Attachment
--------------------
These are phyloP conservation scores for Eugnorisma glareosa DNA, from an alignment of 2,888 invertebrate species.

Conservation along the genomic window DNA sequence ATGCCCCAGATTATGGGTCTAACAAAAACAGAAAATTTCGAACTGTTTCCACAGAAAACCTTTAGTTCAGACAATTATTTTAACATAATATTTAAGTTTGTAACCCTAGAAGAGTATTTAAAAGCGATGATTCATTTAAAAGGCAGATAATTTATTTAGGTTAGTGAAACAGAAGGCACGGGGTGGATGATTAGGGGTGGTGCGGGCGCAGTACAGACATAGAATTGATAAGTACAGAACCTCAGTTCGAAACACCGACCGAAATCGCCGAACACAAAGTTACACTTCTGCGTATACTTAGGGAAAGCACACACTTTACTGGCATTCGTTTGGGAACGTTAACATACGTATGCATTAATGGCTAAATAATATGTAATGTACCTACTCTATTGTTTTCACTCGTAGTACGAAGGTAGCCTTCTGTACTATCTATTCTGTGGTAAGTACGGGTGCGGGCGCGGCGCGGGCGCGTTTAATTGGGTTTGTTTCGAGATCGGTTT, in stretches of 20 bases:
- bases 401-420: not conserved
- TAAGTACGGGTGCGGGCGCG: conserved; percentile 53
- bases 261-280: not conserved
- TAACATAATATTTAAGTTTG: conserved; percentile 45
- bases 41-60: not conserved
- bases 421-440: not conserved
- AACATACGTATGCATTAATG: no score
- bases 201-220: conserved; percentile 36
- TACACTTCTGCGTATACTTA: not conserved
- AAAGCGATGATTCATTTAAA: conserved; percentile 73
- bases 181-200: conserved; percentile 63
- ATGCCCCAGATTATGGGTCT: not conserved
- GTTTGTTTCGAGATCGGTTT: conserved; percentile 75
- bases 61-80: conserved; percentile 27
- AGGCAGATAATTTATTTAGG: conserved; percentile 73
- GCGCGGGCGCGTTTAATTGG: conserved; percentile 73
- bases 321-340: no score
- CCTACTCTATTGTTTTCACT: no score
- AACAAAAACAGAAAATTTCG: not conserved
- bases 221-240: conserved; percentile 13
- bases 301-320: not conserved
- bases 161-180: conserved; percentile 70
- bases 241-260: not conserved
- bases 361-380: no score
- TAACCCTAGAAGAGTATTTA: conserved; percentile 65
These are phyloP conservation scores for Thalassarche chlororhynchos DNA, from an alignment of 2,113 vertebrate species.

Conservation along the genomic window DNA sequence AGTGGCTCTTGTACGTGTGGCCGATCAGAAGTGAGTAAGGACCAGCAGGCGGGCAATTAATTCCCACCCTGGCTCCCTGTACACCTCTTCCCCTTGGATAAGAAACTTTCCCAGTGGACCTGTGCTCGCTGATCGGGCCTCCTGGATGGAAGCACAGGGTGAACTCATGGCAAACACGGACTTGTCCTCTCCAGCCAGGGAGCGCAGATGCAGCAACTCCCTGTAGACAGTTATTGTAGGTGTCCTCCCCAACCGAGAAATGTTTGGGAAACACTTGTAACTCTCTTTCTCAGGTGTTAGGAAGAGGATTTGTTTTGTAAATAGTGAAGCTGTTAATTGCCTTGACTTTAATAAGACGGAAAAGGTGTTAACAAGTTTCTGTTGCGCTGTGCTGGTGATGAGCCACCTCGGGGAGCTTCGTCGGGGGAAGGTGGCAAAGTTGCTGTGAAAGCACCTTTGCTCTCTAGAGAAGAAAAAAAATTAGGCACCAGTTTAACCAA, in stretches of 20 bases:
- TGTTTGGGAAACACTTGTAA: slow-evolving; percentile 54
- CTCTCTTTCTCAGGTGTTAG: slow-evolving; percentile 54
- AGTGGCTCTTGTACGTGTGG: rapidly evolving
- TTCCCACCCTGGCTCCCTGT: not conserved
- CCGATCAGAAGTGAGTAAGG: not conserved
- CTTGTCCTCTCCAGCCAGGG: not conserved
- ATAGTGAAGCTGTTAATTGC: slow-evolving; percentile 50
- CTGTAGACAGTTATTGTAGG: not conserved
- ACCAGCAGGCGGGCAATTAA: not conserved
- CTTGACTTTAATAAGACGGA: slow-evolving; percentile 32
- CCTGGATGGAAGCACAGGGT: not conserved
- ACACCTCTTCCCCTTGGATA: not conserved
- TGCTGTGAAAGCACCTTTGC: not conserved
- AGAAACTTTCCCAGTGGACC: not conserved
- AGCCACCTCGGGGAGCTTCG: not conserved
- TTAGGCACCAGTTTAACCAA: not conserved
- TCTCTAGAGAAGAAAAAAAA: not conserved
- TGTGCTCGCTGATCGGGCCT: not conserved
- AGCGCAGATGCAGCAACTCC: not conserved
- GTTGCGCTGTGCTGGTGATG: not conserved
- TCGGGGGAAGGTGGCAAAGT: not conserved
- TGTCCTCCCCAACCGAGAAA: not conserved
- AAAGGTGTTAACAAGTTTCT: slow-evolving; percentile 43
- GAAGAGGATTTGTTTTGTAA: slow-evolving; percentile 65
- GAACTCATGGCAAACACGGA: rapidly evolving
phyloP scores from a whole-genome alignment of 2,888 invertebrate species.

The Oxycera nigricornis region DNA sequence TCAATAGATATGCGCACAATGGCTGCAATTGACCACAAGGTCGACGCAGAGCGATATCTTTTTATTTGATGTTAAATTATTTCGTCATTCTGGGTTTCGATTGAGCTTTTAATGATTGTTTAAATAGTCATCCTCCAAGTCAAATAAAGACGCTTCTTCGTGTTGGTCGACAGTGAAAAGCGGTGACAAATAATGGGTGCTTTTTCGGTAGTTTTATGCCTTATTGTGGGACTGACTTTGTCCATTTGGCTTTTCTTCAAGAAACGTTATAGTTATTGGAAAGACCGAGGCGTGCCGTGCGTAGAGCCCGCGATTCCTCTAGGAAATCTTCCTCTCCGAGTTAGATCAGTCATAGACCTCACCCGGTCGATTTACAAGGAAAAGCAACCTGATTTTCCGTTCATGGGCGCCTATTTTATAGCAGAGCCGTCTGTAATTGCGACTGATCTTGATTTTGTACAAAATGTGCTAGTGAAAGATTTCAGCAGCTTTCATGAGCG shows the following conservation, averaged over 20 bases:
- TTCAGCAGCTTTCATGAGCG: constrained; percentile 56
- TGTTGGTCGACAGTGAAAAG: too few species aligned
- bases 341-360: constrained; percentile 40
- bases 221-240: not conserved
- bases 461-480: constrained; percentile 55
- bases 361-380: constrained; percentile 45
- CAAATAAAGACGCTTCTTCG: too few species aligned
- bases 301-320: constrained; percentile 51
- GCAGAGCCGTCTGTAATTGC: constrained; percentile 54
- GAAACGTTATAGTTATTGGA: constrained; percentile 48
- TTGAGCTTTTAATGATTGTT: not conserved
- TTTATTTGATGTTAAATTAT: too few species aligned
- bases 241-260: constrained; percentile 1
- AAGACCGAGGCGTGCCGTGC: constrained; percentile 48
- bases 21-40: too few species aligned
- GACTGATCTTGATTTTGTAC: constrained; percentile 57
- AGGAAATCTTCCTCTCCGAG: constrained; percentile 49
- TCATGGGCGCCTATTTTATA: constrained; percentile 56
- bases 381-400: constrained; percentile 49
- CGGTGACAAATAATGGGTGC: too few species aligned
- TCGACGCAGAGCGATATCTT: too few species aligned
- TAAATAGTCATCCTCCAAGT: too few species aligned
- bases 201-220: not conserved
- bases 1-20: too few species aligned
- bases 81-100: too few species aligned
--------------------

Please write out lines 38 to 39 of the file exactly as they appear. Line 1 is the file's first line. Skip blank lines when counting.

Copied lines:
- ACCAGCAGGCGGGCAATTAA: not conserved
- CTTGACTTTAATAAGACGGA: slow-evolving; percentile 32